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Saturday, July 4, 2020

Playing Audio Music (Big Ben Westminster Clock Chime) on Internal PC Speaker Connected to Motherboard Southbridge 8253 / 8254 PIT chip (Not Sound Card)

Supratim Sanyal's Blog: PC internal speaker buzzer beeper (beep speaker)
Motherboard with connected internal speaker

I have always built my own internet routers to serve as gateways to ISPs for my home and family. The last one - a Pentium-D based build - was getting challenged with 200 mbps uplinks to Verizon FiOS and Comcast xfinity. So I recently built a new router using a ASRock J4105B-ITX Mini ITX motherboard with Intel Gemini Lake Celeron J4105 quad-core processor,  8 GB of DDR4 SODIMM memory,  a four-port IBM Netxtreme gigabit ethernet adapter (removed for the picture above to show the piezo buzzer clearly),  a 120 GB SSD for storage and a InWin Mini-ITX case with power supply unit. The router works great, easily supporting two WAN gateways in failover / redundant mode and two gigabit private LAN subnets. The power requirements at just 10 watts TDP for the CPU and five more watts for the quad-port Netxtreme gigabit Ethernet adapter are a fraction of the Pentium-D build with 95 watts TDP just for the processor.

PC Motherboard Internal BIOS Alarm Speaker Buzzer - Piezo Beeper
PC internal Piezoelectric speaker »
Whenever I build a computer I make it a point to install a motherboard-connected speaker or a beeper. Unfortunately a lot of recent computer cases do not include this simple and cheap part, thus depriving builders of a basic tool for troubleshooting when the computer does not boot far enough to get to the BIOS screen. The mini-ITX case I bought for the router was also missing the speaker / buzzer, so I obtained and installed a piezo buzzer as you can see in the picture at the top of this post.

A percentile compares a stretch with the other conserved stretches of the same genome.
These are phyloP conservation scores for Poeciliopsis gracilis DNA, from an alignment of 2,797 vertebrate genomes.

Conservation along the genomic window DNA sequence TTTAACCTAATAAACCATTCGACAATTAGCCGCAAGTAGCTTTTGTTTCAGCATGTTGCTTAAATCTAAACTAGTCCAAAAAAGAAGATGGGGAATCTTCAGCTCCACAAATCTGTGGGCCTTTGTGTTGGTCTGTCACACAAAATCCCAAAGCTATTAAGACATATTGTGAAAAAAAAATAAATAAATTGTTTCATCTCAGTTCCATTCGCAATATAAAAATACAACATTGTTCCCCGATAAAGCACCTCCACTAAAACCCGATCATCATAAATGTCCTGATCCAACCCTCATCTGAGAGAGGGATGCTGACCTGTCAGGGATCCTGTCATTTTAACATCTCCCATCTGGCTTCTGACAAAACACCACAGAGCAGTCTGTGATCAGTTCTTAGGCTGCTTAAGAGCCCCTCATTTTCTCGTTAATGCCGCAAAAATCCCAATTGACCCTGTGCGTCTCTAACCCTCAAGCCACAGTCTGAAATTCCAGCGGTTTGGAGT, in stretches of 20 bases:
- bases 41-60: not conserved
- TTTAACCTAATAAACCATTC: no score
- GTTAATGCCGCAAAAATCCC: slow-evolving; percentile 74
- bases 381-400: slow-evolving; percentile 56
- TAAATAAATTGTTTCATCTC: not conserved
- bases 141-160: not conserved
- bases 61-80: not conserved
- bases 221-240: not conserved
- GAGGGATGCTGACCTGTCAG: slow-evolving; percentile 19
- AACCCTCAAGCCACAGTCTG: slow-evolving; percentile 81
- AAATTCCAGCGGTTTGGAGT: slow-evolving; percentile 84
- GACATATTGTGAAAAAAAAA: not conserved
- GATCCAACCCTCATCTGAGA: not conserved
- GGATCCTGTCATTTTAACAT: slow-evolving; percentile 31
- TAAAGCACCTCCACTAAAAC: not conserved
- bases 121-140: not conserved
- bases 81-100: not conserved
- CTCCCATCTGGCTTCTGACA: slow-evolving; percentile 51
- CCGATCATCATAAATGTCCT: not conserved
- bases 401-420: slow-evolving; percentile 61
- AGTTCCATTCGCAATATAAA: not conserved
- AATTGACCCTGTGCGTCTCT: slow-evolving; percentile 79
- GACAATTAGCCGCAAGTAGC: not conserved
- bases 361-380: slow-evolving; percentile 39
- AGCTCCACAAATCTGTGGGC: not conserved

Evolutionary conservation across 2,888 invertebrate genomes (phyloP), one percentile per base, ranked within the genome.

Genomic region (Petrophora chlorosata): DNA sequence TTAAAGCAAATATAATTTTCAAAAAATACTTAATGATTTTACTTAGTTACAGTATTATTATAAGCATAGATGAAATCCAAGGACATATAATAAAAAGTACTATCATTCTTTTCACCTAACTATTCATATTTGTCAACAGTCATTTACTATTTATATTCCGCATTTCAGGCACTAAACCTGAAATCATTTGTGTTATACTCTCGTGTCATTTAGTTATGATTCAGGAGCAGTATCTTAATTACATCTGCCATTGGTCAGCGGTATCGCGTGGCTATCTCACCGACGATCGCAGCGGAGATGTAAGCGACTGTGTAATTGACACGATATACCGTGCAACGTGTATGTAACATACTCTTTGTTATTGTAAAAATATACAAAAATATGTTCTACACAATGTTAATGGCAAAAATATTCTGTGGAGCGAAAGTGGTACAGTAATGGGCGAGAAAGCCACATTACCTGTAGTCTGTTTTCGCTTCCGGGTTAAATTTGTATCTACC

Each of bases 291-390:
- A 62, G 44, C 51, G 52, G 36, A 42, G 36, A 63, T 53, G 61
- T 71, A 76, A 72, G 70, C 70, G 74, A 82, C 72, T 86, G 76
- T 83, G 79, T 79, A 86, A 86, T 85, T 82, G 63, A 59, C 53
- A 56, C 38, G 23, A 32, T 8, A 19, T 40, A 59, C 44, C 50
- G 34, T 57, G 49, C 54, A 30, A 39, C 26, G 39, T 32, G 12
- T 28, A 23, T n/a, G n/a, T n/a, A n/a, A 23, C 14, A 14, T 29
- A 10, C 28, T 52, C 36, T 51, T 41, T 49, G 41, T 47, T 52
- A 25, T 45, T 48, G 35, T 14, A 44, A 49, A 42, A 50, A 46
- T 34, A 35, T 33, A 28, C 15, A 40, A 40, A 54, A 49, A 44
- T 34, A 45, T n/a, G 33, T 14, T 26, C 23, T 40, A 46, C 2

The ASRock motherboard has a header for the speaker (as do all motherboards I have come across, including ASUS and Dell motherboards over the last thirty years). Strangely, ASRock's BIOS had the internal speaker turned off by default. I turned it on manually, and was happy to hear the familiar single short beep at boot time: all systems go. Perhaps some people do not want their PCs to signal all is good when they boot or reboot their computer.

The router runs Ubuntu 20.04 LTS (Focal Fossa) operating system which serves as the virtualization hypervisor for a Sophos UTM 9 Home virtual machine that performs actual routing, firewall, IDS and IPS functions (the four physical ethernet ports on the Netxtreme are bridged into the virtual machine).

Of relevance to this post, Ubuntu provides a nifty PC Speaker device driver kernel module that allows command-line and shell script access to the internal speaker.  This module was was automatically included during installation, but was not being loaded by default during Focal Fossa boot. I added a simple "modprobe pcspkr" line in /etc/rc.local (and made it executable) to load it at boot-time. The driver provides access to the case speaker via a /dev/input/by-path/platform-pcspkr-event-spkr device which in my case is a link to "../event6".  It then becomes possible to write to it this device to play tones of specific frequencies and duration. Armed with a frequency lookup table for musical notes, entire tunes can then be played on the chassis / case speaker.  This method does not require writing to the processor's I/O ports that are connected to the Intel 8253 / 8254 Programmable Interval Timer (PIT) to which the case speaker is connected via an AND gate on Counter 2.

With the PC speaker kernel module loaded, we can use the convenient beep utility from beep package to play notes on the internal buzzer. "beep" needs to be invoked from the native root account (it does not work with sudo).

I wrote a cron-invoked bash shell script that plays the famous Westminster Chimes (Westminster Quarters) melody at each quarter, half, three-quarters and top of the hour.  The Westminster Chimes consists of four sequences of four notes each rendered by a bell in the bell tower. The first, second and third of the four sequences are played at fifteen minutes, thirty minutes and forty-five minutes past the hour.  All four sequences are played at the top of the hour, followed by all four bells ringing to count the hour.

Piezoelectric beepers are reported to work best at audio frequencies in the 1 to 5 KHz range. Mapping the Westminster Quarters notes to frequencies just around 1 KHz, here is the piezo buzzer playing at the top of the hour:



Here are root's crontab entries:

# Westminster chimes
0 * * * * /root/beep/westminster-pcspkr.sh -00 > /dev/null 2>&1
15 * * * * /root/beep/westminster-pcspkr.sh -15 > /dev/null 2>&1
30 * * * * /root/beep/westminster-pcspkr.sh -30 > /dev/null 2>&1
45 * * * * /root/beep/westminster-pcspkr.sh -45 > /dev/null 2>&1

and here is the shell script "/root/beep/westminster-pcspkr.sh":








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